Capacity building with older people through local authority and third-sector partnerships
Published online by Cambridge University Press: 11 November 2013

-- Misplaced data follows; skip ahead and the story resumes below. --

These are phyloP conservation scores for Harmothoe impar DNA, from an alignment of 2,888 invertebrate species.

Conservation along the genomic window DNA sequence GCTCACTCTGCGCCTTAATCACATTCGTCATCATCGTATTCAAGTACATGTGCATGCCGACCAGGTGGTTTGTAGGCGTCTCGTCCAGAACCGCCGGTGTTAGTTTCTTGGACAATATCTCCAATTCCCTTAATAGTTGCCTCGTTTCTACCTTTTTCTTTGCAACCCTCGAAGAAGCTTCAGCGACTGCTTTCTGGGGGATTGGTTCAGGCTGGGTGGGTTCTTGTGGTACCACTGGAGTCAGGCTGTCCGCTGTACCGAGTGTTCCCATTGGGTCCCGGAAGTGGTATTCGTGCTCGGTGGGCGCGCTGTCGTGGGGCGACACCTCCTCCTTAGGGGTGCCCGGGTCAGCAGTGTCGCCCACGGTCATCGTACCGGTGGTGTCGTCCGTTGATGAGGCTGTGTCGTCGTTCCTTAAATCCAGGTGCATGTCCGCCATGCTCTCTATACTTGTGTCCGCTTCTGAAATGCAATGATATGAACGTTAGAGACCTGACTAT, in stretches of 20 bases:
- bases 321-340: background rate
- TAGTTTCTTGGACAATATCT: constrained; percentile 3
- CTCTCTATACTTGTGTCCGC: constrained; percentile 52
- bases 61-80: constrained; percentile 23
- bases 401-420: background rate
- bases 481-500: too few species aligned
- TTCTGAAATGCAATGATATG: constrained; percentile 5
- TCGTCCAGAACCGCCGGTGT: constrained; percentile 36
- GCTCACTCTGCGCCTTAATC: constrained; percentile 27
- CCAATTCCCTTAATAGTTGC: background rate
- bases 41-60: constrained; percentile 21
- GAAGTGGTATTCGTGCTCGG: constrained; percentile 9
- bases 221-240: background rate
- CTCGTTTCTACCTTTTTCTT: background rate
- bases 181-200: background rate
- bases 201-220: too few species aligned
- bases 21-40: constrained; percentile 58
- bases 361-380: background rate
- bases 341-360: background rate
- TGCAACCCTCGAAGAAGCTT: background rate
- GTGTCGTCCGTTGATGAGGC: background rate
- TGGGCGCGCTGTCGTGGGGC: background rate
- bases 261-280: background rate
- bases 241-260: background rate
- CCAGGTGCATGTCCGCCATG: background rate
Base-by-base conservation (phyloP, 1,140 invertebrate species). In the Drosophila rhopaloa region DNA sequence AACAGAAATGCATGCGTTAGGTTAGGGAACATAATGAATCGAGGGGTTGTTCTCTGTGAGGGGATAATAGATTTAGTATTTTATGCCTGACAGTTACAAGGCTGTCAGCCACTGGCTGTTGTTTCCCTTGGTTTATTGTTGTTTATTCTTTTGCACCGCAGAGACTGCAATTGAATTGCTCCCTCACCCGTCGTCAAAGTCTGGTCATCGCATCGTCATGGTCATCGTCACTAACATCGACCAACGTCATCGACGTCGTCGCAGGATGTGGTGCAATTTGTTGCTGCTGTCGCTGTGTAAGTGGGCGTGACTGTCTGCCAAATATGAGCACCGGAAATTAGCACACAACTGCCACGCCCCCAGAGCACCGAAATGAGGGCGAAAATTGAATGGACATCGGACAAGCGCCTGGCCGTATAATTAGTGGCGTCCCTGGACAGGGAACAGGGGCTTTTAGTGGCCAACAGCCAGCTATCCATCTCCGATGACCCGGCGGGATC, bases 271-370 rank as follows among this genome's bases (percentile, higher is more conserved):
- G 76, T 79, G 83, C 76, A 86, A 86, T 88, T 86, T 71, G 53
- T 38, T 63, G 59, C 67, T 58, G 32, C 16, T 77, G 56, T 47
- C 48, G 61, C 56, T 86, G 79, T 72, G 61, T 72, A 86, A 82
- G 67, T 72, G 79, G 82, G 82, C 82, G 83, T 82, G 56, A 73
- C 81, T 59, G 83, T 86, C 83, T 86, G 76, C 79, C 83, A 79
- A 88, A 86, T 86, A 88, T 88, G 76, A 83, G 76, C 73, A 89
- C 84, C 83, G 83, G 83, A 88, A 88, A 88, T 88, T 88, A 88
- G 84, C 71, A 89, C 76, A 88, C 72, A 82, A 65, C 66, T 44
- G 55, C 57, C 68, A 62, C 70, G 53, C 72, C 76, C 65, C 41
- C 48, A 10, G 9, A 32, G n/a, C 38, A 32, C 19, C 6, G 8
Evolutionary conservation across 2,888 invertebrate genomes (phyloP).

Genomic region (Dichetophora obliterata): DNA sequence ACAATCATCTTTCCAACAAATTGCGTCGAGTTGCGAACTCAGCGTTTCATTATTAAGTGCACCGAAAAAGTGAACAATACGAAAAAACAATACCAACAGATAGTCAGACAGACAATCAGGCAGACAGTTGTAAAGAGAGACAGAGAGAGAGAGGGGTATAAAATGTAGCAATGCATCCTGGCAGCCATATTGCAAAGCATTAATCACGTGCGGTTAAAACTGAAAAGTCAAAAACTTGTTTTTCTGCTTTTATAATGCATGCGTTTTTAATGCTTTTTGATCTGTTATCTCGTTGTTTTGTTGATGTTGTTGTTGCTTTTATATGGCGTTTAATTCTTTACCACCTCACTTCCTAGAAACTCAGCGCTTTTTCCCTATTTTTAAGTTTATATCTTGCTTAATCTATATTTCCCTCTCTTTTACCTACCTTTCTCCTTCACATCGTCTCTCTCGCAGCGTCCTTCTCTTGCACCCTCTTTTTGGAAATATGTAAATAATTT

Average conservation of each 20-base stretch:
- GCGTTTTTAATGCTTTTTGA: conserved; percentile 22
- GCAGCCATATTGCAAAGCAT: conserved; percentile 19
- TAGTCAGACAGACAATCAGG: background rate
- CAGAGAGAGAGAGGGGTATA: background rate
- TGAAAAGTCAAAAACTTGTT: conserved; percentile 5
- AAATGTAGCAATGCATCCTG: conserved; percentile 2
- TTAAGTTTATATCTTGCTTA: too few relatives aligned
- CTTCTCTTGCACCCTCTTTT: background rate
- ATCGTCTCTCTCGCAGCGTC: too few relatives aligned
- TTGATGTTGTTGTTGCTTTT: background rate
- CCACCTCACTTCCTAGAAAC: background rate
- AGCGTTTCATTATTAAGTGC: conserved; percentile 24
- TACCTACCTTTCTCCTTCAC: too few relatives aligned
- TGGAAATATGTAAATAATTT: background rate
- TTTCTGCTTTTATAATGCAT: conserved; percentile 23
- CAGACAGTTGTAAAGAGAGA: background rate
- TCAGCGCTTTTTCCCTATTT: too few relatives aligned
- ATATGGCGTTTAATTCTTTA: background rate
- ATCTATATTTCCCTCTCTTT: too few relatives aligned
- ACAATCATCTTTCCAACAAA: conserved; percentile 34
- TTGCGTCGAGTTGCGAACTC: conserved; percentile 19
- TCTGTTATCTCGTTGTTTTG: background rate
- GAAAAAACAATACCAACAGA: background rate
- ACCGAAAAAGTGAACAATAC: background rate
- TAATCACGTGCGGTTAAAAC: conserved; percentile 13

In May 2010 a Conservative and Liberal Democrat Coalition Government was elected in the United Kingdom, which immediately started to plan a programme of wide-ranging cuts in public spending. However, in the face of severe economic problems the new government retained the outgoing government's emphasis on active ageing. This paper examines capacity-building partnerships between local authorities and third-sector organisations in LinkAge Plus (LAP) pilot areas in England, which were set up to find better ways to meet the needs of older people and empower them to become active citizens. The study on which this paper reports used theory on partnerships and collaboration to interrogate LAP pilot evaluation reports, along with current thinking on capacity building and work designed to improve services and outcomes for older people. The main findings are that capacity building in partnerships stimulated joined up working, which resulted in improved knowledge and skills in providing existing services. At the same time, new services emerged that meant older people were more involved in networking activities and social capital was created through their engagement in policy making, identifying needs, service design and finding solutions to problems. However, there were few instances of ideological activity that challenged established values and ways of working to go beyond traditional health and social care approaches in the delivery of services for older people. The potential impact of ongoing cuts in public spending are also considered.
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